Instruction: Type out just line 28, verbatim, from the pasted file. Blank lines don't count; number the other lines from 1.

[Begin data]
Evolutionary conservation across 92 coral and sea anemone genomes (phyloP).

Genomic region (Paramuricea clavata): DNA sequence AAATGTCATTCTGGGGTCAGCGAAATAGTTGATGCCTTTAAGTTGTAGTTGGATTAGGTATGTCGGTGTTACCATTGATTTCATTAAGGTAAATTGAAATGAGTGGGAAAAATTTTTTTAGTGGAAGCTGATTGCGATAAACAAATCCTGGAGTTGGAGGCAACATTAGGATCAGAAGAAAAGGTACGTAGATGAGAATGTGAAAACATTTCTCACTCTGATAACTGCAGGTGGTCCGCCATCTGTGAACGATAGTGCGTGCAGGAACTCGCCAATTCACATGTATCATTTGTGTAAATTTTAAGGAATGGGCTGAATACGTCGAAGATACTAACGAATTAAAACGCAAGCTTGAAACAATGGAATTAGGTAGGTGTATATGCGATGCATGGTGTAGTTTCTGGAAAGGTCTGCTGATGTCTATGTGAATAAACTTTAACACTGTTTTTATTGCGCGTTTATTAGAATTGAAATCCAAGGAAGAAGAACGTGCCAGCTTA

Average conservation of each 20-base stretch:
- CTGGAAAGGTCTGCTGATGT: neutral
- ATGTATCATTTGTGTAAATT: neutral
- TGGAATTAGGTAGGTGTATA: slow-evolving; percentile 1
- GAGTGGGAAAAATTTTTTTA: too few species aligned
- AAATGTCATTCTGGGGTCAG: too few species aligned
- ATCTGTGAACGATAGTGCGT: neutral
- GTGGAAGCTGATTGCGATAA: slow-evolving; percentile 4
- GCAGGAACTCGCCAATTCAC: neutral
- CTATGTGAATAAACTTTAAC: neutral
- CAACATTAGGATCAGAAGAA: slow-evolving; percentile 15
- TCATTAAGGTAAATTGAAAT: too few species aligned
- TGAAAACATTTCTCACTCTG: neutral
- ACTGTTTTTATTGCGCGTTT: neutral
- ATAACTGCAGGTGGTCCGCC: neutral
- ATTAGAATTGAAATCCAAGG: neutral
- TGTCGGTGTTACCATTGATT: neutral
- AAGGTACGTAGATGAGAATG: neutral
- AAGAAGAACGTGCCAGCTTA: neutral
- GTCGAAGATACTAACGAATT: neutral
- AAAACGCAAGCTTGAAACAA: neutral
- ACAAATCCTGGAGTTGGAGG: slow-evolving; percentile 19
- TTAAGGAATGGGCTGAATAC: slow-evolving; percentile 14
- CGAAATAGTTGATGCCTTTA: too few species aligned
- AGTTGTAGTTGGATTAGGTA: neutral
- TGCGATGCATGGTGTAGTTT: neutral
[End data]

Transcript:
- TGCGATGCATGGTGTAGTTT: neutral